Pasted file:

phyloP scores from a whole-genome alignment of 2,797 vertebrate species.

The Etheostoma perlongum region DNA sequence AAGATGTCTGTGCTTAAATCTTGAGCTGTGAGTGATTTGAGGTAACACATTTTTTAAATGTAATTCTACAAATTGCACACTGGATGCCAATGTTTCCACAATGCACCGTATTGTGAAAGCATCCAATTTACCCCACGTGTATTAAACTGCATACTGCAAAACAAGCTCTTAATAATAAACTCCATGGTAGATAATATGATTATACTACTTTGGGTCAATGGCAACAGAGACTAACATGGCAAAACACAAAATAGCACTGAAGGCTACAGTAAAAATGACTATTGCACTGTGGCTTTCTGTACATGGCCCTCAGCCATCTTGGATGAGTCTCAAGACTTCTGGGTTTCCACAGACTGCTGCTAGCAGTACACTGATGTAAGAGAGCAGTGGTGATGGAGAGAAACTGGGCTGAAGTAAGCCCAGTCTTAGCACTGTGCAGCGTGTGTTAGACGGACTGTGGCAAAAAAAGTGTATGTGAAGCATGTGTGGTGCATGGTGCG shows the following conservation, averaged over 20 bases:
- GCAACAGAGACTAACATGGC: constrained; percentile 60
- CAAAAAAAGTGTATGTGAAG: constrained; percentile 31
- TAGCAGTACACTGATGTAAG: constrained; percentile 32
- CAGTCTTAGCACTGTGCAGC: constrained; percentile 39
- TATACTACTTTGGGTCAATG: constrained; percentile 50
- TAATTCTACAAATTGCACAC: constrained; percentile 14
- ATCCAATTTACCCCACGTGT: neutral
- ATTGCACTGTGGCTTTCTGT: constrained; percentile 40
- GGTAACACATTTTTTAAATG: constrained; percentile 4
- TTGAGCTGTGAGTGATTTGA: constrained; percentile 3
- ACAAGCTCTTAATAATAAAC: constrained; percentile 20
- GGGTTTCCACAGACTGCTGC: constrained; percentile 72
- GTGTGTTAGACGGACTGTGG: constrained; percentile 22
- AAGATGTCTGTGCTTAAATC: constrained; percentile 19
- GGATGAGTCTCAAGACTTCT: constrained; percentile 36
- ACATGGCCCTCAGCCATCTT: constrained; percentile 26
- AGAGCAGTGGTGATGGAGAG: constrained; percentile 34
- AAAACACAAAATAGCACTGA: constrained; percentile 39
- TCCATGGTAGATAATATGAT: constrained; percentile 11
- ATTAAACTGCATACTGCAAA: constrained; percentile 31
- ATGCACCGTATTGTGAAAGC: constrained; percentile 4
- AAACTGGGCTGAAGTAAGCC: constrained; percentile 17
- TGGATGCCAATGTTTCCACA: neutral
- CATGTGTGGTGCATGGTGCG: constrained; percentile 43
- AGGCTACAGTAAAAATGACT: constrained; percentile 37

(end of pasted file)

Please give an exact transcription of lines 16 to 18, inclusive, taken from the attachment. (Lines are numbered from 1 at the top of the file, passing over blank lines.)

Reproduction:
- AAGATGTCTGTGCTTAAATC: constrained; percentile 19
- GGATGAGTCTCAAGACTTCT: constrained; percentile 36
- ACATGGCCCTCAGCCATCTT: constrained; percentile 26